where \(c_{mj}\) are unknown and satisfy

$$\begin{aligned}& \int _{\Omega}w'_{m} r_{i} \,dx + \int _{\Omega}\nabla w'_{m} \nabla r_{i} \,dx + \int _{\Omega} \vert \nabla w_{m} \vert ^{p(x)-2}\nabla w_{m}\nabla r_{i} \,dx \\& \quad = \int _{\Omega} \vert w_{m} \vert ^{s(x)-2}w_{m} r_{i} \,dx + \int _{\Omega} \vert w_{m} \vert ^{h-2}w_{m} \log \vert w_{m} \vert r_{i} \,dx, \end{aligned}$$
(3.4)

and

$$ w_{0m} = \sum_{j=1}^{m} c_{mj}(0)r_{j}(x) \longrightarrow w_{0} \quad \text{in } W^{1, p(x)}_{0}(\Omega ). $$
(3.5)

This generates an initial value problem for a system of ordinary differential equations in \(\{c_{mi}(t)\}_{i=1}^{m}\), namely,

$$ \textstyle\begin{cases} (1+\lambda _{i})\frac{d}{dt} c_{mi}(t)= F(c_{m1}, c_{m2}, \ldots, c_{mm}), \\ c_{mi}(0)= (w_{0}, r_{i})_{L^{2}}, \end{cases} $$

where

$$\begin{aligned}& F(c_{m1}, c_{m2}, \ldots, c_{mm})\\& \quad = \int _{\Omega}\bigl( - \vert \nabla w_{m} \vert ^{p(x)-2} \nabla w_{m} \nabla r_{i} + \vert w_{m} \vert ^{s(x)-2} w_{m} r_{i} + \vert w_{m} \vert ^{h-2}w_{m} \log \vert w_{m} \vert r_{i} \bigr)\,dx . \end{aligned}$$

Since, \(F(c_{m1}, c_{m2}, \ldots, c_{mm})\) depends on \((c_{m1}, c_{m2}, \ldots, c_{mm})\) continuously, Peano’s theorem gives the existence of a local solution to this problem.

Now multiply (3.4) by \(c_{mi}(t)\) and sum over i to get

$$\begin{aligned}& \int _{\Omega}w'_{m} w_{m} \,dx + \int _{\Omega}\nabla w'_{m} \nabla w_{m} \,dx + \int _{\Omega} \vert \nabla w_{m} \vert ^{p(x)-2}\nabla w_{m} \nabla w_{m} \,dx \\& \quad = \int _{\Omega} \vert w_{m} \vert ^{s(x)-2} w_{m} w_{m} \,dx + \int _{\Omega} \vert w_{m} \vert ^{h-2}w_{m} \log \vert w_{m} \vert w_{m} \,dx. \end{aligned}$$
(3.6)

This gives

$$ \begin{gathered}[b] \frac{d}{dt} \biggl( \frac{1}{2} \int _{\Omega} \vert w_{m} \vert ^{2} + \vert \nabla w_{m} \vert ^{2} \,dx + \int _{0}^{t} \int _{\Omega}\bigl\vert \nabla w_{m}(x, \tau ) \bigr\vert ^{p(x)}\,dx \,d \tau \biggr) \\ \quad = \int _{\Omega} \vert w_{m} \vert ^{s(x)} \,dx + \int _{\Omega} \vert w_{m} \vert ^{h} \log \vert w_{m} \vert \,dx. \end{gathered} $$
(3.7)

Integrating (3.7) over \((0, t)\), we get

$$ \mathcal{H}_{m}(t) = \mathcal{H}_{m}(0) + \int _{0}^{t} \int _{\Omega} \vert w_{m} \vert ^{s(x)} \,dx \,d\tau + \int _{0}^{t} \int _{\Omega} \vert w_{m} \vert ^{h} \log \vert w_{m} \vert \,dx \,d\tau , $$
(3.8)

where \(\mathcal{H}_{m}(t)= \frac{1}{2} \int _{\Omega}|w_{m}|^{2} + |\nabla w_{m}|^{2} \,dx + \int _{0}^{t} \int _{\Omega}|\nabla w_{m}|^{p(x)} \,dx \,d\tau \).

Now, we look for estimates to (3.8). By Lemma 2.3 and following the calculations similar to [22], we get

$$\begin{aligned}& \int _{\Omega} \vert w_{m} \vert ^{h} \log \vert w_{m} \vert \,dx \\ & \quad \leq \int _{\{x\in \Omega : \vert w_{m} \vert < 1 \}} \vert w_{m} \vert ^{h} \log \vert w_{m} \vert \,dx + \int _{\{x \in \Omega : \vert w_{m} \vert \geq 1 \}} \vert w_{m} \vert ^{h} \log \vert w_{m} \vert \,dx \\ & \quad \leq \int _{\{x\in \Omega : \vert w_{m} \vert \geq 1 \}} \vert w_{m} \vert ^{h} \log \vert w_{m} \vert \,dx, \quad \bigl[\text{since } \log \vert w_{m} \vert < 0 \text{ for } \vert w_{m} \vert < 1\bigr] \\ & \quad \leq \frac{1}{e\eta} \int _{\{x\in \Omega : \vert w_{m} \vert \geq 1 \}} \vert w_{m} \vert ^{h+ \eta} \,dx \\ & \quad \leq \frac{1}{e\eta} \Vert w_{m} \Vert _{h+\eta}^{h+\eta}. \end{aligned}$$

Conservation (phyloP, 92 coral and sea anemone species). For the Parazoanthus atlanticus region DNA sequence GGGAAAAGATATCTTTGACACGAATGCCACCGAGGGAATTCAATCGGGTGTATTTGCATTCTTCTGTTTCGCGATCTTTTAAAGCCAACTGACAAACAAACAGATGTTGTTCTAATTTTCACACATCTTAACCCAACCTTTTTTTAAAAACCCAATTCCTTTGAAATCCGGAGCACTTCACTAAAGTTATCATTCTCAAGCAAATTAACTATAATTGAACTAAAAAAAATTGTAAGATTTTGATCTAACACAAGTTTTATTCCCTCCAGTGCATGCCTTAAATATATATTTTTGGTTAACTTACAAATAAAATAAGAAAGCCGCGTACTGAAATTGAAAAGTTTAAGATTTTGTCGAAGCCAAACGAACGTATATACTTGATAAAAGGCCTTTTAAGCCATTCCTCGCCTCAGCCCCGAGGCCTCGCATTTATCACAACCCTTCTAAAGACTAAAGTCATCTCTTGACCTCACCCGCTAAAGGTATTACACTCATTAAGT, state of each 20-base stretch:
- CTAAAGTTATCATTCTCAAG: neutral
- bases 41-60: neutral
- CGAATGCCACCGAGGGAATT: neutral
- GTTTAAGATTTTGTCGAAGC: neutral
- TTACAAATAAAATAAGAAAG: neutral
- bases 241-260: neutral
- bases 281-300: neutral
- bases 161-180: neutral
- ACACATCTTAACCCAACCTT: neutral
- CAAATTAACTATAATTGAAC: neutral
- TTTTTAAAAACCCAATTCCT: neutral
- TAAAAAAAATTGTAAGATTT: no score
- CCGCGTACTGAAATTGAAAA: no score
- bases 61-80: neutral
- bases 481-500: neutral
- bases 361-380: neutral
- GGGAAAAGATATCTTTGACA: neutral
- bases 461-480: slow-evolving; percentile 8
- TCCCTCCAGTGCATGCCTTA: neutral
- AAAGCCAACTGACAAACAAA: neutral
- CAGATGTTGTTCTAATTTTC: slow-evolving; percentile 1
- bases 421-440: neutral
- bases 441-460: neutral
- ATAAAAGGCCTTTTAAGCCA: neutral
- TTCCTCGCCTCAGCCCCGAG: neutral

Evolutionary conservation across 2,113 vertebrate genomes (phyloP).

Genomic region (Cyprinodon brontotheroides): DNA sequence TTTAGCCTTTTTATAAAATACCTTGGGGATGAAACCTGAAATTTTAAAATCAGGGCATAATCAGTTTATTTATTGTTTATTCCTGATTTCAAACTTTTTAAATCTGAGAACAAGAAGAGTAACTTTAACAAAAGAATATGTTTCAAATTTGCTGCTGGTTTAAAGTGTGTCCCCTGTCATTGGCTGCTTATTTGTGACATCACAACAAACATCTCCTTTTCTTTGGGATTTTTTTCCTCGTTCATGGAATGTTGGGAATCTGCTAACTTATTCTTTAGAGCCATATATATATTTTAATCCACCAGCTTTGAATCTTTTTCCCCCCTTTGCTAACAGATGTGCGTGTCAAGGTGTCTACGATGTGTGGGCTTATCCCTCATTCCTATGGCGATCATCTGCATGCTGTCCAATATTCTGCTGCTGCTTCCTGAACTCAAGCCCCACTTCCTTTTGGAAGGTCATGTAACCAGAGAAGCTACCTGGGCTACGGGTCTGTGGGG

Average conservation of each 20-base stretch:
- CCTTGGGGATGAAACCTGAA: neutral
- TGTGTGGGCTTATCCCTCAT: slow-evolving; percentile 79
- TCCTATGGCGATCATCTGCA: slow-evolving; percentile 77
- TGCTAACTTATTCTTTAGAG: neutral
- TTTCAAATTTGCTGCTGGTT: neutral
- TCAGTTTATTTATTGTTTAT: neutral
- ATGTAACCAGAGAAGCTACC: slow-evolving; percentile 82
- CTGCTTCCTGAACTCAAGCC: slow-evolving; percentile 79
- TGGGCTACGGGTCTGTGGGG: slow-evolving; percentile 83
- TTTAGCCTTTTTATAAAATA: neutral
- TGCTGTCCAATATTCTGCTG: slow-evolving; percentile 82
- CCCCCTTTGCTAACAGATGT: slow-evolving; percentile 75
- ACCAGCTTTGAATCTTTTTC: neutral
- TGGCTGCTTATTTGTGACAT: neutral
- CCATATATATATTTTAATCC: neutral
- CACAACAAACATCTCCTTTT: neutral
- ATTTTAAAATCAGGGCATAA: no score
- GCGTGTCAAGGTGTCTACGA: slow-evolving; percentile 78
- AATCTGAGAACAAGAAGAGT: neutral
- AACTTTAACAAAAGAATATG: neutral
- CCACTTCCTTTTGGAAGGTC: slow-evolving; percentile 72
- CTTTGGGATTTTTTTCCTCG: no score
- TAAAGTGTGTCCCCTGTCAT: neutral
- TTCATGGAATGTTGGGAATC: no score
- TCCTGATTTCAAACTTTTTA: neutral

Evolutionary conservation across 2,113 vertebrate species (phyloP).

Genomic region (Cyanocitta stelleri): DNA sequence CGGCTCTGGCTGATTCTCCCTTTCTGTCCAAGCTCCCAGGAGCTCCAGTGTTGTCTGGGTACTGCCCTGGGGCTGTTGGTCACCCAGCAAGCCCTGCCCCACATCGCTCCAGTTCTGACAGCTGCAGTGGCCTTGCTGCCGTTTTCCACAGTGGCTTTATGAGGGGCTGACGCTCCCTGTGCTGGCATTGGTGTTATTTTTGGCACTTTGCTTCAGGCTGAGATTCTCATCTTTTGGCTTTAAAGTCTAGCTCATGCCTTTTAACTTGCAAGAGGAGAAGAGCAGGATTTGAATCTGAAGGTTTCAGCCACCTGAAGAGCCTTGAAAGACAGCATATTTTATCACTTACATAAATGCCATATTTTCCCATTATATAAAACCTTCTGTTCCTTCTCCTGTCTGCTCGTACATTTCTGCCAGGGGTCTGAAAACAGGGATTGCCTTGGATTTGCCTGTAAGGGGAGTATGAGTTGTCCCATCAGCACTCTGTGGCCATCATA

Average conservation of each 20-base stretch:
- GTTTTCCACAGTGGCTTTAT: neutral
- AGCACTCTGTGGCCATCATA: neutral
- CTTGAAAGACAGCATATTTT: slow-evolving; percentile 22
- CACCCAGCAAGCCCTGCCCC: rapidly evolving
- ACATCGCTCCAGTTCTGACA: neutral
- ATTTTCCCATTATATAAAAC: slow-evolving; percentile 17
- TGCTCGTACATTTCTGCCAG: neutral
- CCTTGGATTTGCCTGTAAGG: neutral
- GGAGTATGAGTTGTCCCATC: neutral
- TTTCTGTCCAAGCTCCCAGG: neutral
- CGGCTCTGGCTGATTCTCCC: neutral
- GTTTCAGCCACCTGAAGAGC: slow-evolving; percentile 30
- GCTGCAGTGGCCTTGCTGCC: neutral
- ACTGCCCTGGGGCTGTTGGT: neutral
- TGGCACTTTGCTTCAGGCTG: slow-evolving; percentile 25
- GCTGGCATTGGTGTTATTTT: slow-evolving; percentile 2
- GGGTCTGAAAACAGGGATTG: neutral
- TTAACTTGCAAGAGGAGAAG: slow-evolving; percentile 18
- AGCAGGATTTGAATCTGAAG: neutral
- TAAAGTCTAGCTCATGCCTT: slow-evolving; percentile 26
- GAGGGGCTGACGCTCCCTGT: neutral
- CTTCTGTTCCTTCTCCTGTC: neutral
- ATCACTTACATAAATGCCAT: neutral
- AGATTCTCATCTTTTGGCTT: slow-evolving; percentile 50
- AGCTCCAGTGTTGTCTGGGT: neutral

(3.9)

Choose η such that \(p_{-}< \eta < \frac{np_{-}}{n - p_{-}} - h\). Then, by the interpolation inequality, we obtain

$$\begin{aligned} \int _{\Omega} \vert w_{m} \vert ^{h} \log \vert w_{m} \vert \,dx \leq & C \Vert w_{m} \Vert _{2}^{(1- \theta )(h+\eta )} \Vert w_{m} \Vert _{\frac{np_{-}}{n - p_{-}}}^{\theta (h+ \eta )}, \end{aligned}$$

where \(\theta \in (0, 1)\) is given by \(\frac{1}{h+ \eta} = \frac{\theta (n - p_{-})}{np_{-}} + \frac{1-\theta}{2}\). We have the following continuous embeddings \(W^{1, p(x)}_{0}(\Omega ) \hookrightarrow L^{p^{*}(x)}(\Omega )\) and \(L^{p^{*}(x)}(\Omega ) \hookrightarrow L^{\frac{np_{-}}{n - p_{-}}}( \Omega )\) that together give

$$ \int _{\Omega} \vert w_{m} \vert ^{h} \log \vert w_{m} \vert \,dx \leq C \Vert w_{m} \Vert _{2}^{(1- \theta )(h+\eta )} \Vert w_{m} \Vert _{W^{1, p(x)}_{0}(\Omega )}^{\theta (h + \eta )}. $$

Here we assume \(\|w_{m}\|_{W^{1, p(x)}_{0}(\Omega )} \geq 1\). Then by Theorem 1.3 of [14] and following the calculations similar to [15], we get

$$ \int _{\Omega} \vert w_{m} \vert ^{h} \log \vert w_{m} \vert \,dx \leq C \Vert w_{m} \Vert _{2}^{(1- \theta )(h+\eta )} \biggl( \int _{\Omega} \vert \nabla w_{m} \vert ^{p(x)} \,dx \biggr)^{\frac{\theta (h+\eta )}{p_{-}}}. $$

Since \(p_{-} \geq 2\), \(\frac{\theta (h+\eta )}{p_{-}} < 1\). Similarly, if \(\|w_{m}\|_{W^{1, p(x)}_{0}(\Omega )} < 1\), we get

$$ \int _{\Omega} \vert w_{m} \vert ^{h} \log \vert w_{m} \vert \,dx \leq C \Vert w_{m} \Vert _{2}^{(1- \theta )(h+\eta )} \biggl( \int _{\Omega} \vert \nabla w_{m} \vert ^{p(x)} \,dx \biggr)^{\frac{\theta (h+\eta )}{p_{+}}}. $$

However, in this paper, we proceed with the calculations under the assumption \(\|w_{m}\|_{W^{1, p(x)}_{0}(\Omega )} \geq 1\), since we can do the other case in the same way. Now employing Young’s inequality with \(\epsilon > 0\), we obtain

$$ \int _{\Omega} \vert w_{m} \vert ^{h} \log \vert w_{m} \vert \,dx \leq C( \epsilon ) \bigl( \Vert w_{m} \Vert _{2}^{2} \bigr)^{\nu}+ \epsilon \int _{\Omega} \vert \nabla w_{m} \vert ^{p(x)} \,dx, $$
(3.10)

where \(\nu = \frac{(1-\theta )(h+\eta )p_{-}}{2p_{-} - 2\theta (h+ \eta )} > 1\).

To proceed further choose the sets \(\Omega _{1}^{+} = \{x\in \Omega : |w_{m}|\geq 1\}\) and \(\Omega _{1}^{-} = \{x\in \Omega :| w_{m}|< 1 \}\). Hence, we can write

$$ \int _{\Omega} \vert w_{m} \vert ^{s(x)} \,dx \leq \int _{\Omega _{1}^{-}} \vert w_{m} \vert ^{s_{-}} \,dx + \int _{\Omega _{1}^{+}} \vert w_{m} \vert ^{s_{+}} \,dx \leq \Vert w_{m} \Vert _{s_{-}}^{s_{-}}+ \Vert w_{m} \Vert _{s_{+}}^{s_{+}}. $$
(3.11)

This gives